Mark 1:14-20
Last week we thought about the calling of Phillip and of Nathanael, of Jesus’ simple call to Phillip – “follow me”, and of Phillip’s invitation to Nathanael, “come and see for yourself”. And the way that something happened in their encounter with Jesus which inspired them to join it, to follow, to be involved in the work that Jesus was doing, part of the movement that he was beginning.

But what was it that they were voting with their feet – with their lives – to be part of? What was the movement that Jesus was calling them into?
And so today we go back right to the very start of Jesus’ public ministry. Mark’s gospel doesn’t waste any time getting into Jesus’ ministry years. It has no birth narrative, no Christmas story, no Jesus as a child; it just jumps straight in with John the Baptist, Jesus’ baptism and temptation, and then, in verse 14

“Jesus came to Galilee, proclaiming the Good News of God.”

I wonder, if you were asked to put into one sentence the ‘good news’, the ‘gospel’ of Jesus Christ, what you would say? Perhaps ‘your sins are forgiven’. Perhaps ‘God loves you’. Perhaps ‘whoever calls on the name of the Lord will be saved’ or ‘whoever believes in him shall have eternal life’. Perhaps ‘they may have life in all its fullness’. Perhaps simply ‘there is another way’.

All of these are truths of the gospel, all are parts of the Good News of Jesus. But Jesus’ opening words in Mark’s Gospel, the words he uses to name the good news are these: “The time is fulfilled, and the kingdom of God is at hand; repent, and believe in the good news”.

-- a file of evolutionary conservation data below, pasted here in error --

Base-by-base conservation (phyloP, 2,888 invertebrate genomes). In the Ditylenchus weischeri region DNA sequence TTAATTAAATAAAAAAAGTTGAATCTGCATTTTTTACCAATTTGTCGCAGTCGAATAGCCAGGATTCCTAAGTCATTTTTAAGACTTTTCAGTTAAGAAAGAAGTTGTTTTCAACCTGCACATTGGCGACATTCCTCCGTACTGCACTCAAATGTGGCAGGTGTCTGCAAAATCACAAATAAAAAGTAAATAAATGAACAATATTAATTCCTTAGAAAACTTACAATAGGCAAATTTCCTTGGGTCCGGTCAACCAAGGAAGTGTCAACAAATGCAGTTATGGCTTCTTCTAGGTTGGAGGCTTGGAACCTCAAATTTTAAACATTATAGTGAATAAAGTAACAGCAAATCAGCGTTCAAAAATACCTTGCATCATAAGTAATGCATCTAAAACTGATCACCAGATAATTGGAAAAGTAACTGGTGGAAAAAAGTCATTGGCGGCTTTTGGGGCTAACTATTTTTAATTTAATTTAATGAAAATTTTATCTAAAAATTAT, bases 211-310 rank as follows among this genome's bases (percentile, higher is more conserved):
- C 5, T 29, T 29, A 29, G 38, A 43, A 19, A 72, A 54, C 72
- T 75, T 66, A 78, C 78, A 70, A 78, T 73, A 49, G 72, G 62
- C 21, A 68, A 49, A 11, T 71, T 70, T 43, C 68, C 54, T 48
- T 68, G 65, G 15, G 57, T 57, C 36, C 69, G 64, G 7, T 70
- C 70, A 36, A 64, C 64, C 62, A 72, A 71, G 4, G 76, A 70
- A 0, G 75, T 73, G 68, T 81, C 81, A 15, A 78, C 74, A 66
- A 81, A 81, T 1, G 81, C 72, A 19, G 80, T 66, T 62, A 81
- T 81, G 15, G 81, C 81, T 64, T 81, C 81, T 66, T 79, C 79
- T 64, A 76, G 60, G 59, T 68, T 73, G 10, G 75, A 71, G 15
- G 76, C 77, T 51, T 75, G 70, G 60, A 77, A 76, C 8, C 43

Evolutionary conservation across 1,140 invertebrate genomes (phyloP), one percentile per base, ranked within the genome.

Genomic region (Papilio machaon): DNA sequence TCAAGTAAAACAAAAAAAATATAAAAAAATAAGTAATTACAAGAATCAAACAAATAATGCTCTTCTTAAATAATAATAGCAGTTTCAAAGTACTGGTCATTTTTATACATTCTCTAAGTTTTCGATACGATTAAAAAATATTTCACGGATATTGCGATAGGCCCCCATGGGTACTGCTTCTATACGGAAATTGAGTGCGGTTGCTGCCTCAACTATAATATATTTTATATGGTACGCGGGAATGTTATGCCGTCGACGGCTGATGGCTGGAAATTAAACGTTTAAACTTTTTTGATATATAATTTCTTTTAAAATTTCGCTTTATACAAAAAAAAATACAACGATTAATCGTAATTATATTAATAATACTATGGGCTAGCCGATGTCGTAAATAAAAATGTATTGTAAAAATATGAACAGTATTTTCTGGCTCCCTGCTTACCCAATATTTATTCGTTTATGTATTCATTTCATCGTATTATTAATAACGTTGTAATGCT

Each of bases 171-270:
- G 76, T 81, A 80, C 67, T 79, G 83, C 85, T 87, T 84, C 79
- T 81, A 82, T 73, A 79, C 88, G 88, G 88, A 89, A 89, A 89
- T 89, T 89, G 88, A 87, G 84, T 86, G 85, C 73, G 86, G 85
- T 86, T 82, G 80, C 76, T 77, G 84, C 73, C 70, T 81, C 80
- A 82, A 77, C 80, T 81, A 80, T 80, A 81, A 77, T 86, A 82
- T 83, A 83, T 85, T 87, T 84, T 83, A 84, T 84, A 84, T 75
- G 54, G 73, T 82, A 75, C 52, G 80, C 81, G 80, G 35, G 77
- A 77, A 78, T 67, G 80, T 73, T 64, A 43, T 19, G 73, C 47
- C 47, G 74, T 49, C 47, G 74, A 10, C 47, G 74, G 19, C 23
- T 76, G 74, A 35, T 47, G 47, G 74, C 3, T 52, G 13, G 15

“The time is fulfilled, and the kingdom of God is at hand”.

At the start of Jesus’ ministry, before he has done any teaching, before he has healed a single blind man, cast out his first demon or cleansed any lepers, long before his death and resurrection, his ascension and sending of the Holy Spirit – before any of these things – the kingdom of God was already near – indeed, at hand, close enough to reach out and touch.

This was the good news that Jesus preached everywhere he went; that the kingdom was at hand, here and now. Not sometime in the future, or in heaven. Not exclusively in some especially religious group such as the priests or fundamentalists, nor in a political movement like the zealots, nor in the hearts of some faithful few, but at hand to all, close enough that it could be real for anyone.